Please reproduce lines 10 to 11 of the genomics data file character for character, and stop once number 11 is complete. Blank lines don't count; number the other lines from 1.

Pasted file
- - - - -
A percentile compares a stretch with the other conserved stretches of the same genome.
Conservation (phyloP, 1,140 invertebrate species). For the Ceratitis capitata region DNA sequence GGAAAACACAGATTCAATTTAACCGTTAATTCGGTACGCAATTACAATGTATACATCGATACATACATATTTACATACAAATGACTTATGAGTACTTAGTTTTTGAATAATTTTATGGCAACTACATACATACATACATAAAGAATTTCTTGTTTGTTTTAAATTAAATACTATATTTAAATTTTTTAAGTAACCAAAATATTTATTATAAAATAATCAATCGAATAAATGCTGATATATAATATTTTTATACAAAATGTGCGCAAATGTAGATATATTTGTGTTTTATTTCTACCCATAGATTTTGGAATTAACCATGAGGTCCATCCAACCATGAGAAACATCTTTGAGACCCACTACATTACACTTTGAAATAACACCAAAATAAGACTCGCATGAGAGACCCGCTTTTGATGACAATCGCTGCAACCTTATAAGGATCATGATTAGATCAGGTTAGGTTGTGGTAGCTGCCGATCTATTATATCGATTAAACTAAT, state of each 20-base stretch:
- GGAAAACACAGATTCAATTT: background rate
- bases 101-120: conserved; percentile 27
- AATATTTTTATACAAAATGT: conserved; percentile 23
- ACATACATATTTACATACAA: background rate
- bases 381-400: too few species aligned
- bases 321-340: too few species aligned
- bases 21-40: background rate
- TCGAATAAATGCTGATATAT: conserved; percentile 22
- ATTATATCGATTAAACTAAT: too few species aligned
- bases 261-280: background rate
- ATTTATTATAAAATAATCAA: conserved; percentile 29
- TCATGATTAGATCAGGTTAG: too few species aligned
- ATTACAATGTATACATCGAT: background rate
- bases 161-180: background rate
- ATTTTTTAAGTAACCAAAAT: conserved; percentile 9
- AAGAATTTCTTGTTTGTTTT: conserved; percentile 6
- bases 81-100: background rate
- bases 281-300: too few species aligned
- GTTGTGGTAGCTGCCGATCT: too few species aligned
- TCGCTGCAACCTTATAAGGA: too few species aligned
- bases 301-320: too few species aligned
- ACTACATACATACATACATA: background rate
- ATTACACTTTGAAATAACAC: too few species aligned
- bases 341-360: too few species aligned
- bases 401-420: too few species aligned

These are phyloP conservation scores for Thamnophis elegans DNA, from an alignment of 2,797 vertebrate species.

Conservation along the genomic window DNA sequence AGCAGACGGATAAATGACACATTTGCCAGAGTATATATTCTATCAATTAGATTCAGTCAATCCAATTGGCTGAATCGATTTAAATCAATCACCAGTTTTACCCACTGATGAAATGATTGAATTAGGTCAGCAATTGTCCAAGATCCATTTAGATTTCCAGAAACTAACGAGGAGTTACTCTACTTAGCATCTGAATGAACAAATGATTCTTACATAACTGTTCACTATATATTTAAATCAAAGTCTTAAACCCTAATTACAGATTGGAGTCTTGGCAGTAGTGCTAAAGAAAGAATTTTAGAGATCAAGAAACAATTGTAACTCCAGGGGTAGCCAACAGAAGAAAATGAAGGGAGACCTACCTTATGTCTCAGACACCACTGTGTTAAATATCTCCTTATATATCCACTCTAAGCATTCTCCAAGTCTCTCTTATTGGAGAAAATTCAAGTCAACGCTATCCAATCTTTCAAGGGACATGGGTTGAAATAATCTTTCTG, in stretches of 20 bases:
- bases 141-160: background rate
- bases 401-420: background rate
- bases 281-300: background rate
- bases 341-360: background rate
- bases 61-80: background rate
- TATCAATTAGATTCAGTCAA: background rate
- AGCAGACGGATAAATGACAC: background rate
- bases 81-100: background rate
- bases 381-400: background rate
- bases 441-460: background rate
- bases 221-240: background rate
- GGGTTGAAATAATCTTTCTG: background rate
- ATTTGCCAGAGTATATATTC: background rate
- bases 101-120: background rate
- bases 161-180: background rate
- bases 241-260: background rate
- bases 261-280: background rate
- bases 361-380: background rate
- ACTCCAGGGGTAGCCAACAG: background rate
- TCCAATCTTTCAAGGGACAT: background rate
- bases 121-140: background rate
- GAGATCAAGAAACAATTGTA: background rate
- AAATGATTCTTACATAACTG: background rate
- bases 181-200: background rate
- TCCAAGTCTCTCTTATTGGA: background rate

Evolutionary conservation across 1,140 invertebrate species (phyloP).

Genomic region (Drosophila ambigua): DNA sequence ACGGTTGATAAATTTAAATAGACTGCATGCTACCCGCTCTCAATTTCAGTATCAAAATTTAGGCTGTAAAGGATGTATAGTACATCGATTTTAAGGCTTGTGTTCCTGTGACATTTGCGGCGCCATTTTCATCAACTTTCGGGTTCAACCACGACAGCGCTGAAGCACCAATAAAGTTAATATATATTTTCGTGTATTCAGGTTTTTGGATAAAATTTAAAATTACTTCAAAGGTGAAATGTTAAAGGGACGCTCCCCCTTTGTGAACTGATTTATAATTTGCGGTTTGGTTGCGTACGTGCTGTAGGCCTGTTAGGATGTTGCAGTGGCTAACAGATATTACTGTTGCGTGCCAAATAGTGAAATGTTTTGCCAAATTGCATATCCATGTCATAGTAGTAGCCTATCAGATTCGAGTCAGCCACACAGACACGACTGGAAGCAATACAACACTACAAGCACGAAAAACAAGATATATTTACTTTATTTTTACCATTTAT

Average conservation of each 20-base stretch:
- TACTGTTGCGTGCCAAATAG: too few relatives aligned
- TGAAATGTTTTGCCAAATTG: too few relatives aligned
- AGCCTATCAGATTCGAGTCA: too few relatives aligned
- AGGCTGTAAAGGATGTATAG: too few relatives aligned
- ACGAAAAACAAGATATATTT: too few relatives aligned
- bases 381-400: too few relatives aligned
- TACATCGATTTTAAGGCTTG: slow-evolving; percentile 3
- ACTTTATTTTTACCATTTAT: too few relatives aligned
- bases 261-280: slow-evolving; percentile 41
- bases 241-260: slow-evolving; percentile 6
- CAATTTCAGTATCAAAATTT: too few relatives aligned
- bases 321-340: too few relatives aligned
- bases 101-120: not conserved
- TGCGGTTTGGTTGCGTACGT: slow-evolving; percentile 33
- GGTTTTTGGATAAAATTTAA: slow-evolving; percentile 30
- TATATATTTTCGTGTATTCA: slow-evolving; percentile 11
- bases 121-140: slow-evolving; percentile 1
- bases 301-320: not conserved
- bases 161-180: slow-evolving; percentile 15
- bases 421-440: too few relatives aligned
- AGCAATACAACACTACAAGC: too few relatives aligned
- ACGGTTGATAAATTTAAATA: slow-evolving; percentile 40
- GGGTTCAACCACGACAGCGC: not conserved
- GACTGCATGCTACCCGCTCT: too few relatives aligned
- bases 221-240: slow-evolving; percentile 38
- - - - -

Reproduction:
- TCGAATAAATGCTGATATAT: conserved; percentile 22
- ATTATATCGATTAAACTAAT: too few species aligned